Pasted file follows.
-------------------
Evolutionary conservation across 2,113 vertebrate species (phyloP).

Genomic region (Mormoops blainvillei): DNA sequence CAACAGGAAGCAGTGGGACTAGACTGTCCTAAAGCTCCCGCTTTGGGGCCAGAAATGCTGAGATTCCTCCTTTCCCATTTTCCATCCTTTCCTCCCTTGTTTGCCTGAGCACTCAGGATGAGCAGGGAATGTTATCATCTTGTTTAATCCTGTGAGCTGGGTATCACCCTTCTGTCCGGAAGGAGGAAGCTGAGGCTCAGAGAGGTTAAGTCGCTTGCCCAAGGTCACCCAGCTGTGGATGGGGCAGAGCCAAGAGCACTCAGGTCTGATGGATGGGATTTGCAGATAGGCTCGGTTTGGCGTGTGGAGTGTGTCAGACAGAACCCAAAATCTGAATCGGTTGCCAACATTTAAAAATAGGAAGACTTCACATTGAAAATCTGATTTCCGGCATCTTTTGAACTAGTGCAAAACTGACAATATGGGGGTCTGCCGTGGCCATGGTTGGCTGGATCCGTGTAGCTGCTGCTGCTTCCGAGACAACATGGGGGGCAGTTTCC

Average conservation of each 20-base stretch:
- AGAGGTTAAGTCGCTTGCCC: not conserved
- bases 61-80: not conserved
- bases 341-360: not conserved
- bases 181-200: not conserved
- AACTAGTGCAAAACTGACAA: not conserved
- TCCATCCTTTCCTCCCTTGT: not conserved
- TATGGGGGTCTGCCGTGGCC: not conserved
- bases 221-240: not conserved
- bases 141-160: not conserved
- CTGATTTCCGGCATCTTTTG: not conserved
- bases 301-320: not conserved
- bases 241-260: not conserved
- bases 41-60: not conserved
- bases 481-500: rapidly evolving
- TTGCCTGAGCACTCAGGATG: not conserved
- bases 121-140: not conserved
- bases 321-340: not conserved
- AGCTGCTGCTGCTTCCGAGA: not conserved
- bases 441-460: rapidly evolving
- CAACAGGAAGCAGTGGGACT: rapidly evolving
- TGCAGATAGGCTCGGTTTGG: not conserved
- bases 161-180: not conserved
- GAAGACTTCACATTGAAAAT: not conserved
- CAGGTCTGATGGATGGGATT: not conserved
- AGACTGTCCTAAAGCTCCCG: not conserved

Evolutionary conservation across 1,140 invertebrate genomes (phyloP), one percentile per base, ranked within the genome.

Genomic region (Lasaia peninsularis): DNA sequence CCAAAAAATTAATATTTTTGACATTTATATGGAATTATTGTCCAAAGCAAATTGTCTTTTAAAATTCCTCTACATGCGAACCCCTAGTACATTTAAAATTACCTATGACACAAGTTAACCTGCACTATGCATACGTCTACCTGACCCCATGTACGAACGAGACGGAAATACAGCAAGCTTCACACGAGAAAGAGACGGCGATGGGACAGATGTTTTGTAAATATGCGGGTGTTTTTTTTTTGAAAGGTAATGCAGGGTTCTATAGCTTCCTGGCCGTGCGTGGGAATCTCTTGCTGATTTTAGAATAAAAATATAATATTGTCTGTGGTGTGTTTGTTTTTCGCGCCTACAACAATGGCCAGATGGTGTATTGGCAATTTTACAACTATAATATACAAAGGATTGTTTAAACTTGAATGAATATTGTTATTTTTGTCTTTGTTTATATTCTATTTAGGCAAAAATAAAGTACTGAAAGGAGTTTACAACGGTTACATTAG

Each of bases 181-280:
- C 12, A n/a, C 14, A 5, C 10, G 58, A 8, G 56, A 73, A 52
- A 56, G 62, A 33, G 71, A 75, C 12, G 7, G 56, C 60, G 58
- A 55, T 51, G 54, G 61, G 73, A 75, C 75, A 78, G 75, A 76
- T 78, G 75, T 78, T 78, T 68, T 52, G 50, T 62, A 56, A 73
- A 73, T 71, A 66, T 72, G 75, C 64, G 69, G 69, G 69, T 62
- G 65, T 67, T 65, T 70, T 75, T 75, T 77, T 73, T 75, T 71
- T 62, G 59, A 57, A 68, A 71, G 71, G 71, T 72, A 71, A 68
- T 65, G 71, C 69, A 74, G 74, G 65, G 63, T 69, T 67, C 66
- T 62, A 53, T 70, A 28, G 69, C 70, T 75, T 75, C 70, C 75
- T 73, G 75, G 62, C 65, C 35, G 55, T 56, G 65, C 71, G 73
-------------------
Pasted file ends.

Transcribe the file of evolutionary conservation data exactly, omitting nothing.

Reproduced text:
Evolutionary conservation across 2,113 vertebrate species (phyloP).

Genomic region (Mormoops blainvillei): DNA sequence CAACAGGAAGCAGTGGGACTAGACTGTCCTAAAGCTCCCGCTTTGGGGCCAGAAATGCTGAGATTCCTCCTTTCCCATTTTCCATCCTTTCCTCCCTTGTTTGCCTGAGCACTCAGGATGAGCAGGGAATGTTATCATCTTGTTTAATCCTGTGAGCTGGGTATCACCCTTCTGTCCGGAAGGAGGAAGCTGAGGCTCAGAGAGGTTAAGTCGCTTGCCCAAGGTCACCCAGCTGTGGATGGGGCAGAGCCAAGAGCACTCAGGTCTGATGGATGGGATTTGCAGATAGGCTCGGTTTGGCGTGTGGAGTGTGTCAGACAGAACCCAAAATCTGAATCGGTTGCCAACATTTAAAAATAGGAAGACTTCACATTGAAAATCTGATTTCCGGCATCTTTTGAACTAGTGCAAAACTGACAATATGGGGGTCTGCCGTGGCCATGGTTGGCTGGATCCGTGTAGCTGCTGCTGCTTCCGAGACAACATGGGGGGCAGTTTCC

Average conservation of each 20-base stretch:
- AGAGGTTAAGTCGCTTGCCC: not conserved
- bases 61-80: not conserved
- bases 341-360: not conserved
- bases 181-200: not conserved
- AACTAGTGCAAAACTGACAA: not conserved
- TCCATCCTTTCCTCCCTTGT: not conserved
- TATGGGGGTCTGCCGTGGCC: not conserved
- bases 221-240: not conserved
- bases 141-160: not conserved
- CTGATTTCCGGCATCTTTTG: not conserved
- bases 301-320: not conserved
- bases 241-260: not conserved
- bases 41-60: not conserved
- bases 481-500: rapidly evolving
- TTGCCTGAGCACTCAGGATG: not conserved
- bases 121-140: not conserved
- bases 321-340: not conserved
- AGCTGCTGCTGCTTCCGAGA: not conserved
- bases 441-460: rapidly evolving
- CAACAGGAAGCAGTGGGACT: rapidly evolving
- TGCAGATAGGCTCGGTTTGG: not conserved
- bases 161-180: not conserved
- GAAGACTTCACATTGAAAAT: not conserved
- CAGGTCTGATGGATGGGATT: not conserved
- AGACTGTCCTAAAGCTCCCG: not conserved

Evolutionary conservation across 1,140 invertebrate genomes (phyloP), one percentile per base, ranked within the genome.

Genomic region (Lasaia peninsularis): DNA sequence CCAAAAAATTAATATTTTTGACATTTATATGGAATTATTGTCCAAAGCAAATTGTCTTTTAAAATTCCTCTACATGCGAACCCCTAGTACATTTAAAATTACCTATGACACAAGTTAACCTGCACTATGCATACGTCTACCTGACCCCATGTACGAACGAGACGGAAATACAGCAAGCTTCACACGAGAAAGAGACGGCGATGGGACAGATGTTTTGTAAATATGCGGGTGTTTTTTTTTTGAAAGGTAATGCAGGGTTCTATAGCTTCCTGGCCGTGCGTGGGAATCTCTTGCTGATTTTAGAATAAAAATATAATATTGTCTGTGGTGTGTTTGTTTTTCGCGCCTACAACAATGGCCAGATGGTGTATTGGCAATTTTACAACTATAATATACAAAGGATTGTTTAAACTTGAATGAATATTGTTATTTTTGTCTTTGTTTATATTCTATTTAGGCAAAAATAAAGTACTGAAAGGAGTTTACAACGGTTACATTAG

Each of bases 181-280:
- C 12, A n/a, C 14, A 5, C 10, G 58, A 8, G 56, A 73, A 52
- A 56, G 62, A 33, G 71, A 75, C 12, G 7, G 56, C 60, G 58
- A 55, T 51, G 54, G 61, G 73, A 75, C 75, A 78, G 75, A 76
- T 78, G 75, T 78, T 78, T 68, T 52, G 50, T 62, A 56, A 73
- A 73, T 71, A 66, T 72, G 75, C 64, G 69, G 69, G 69, T 62
- G 65, T 67, T 65, T 70, T 75, T 75, T 77, T 73, T 75, T 71
- T 62, G 59, A 57, A 68, A 71, G 71, G 71, T 72, A 71, A 68
- T 65, G 71, C 69, A 74, G 74, G 65, G 63, T 69, T 67, C 66
- T 62, A 53, T 70, A 28, G 69, C 70, T 75, T 75, C 70, C 75
- T 73, G 75, G 62, C 65, C 35, G 55, T 56, G 65, C 71, G 73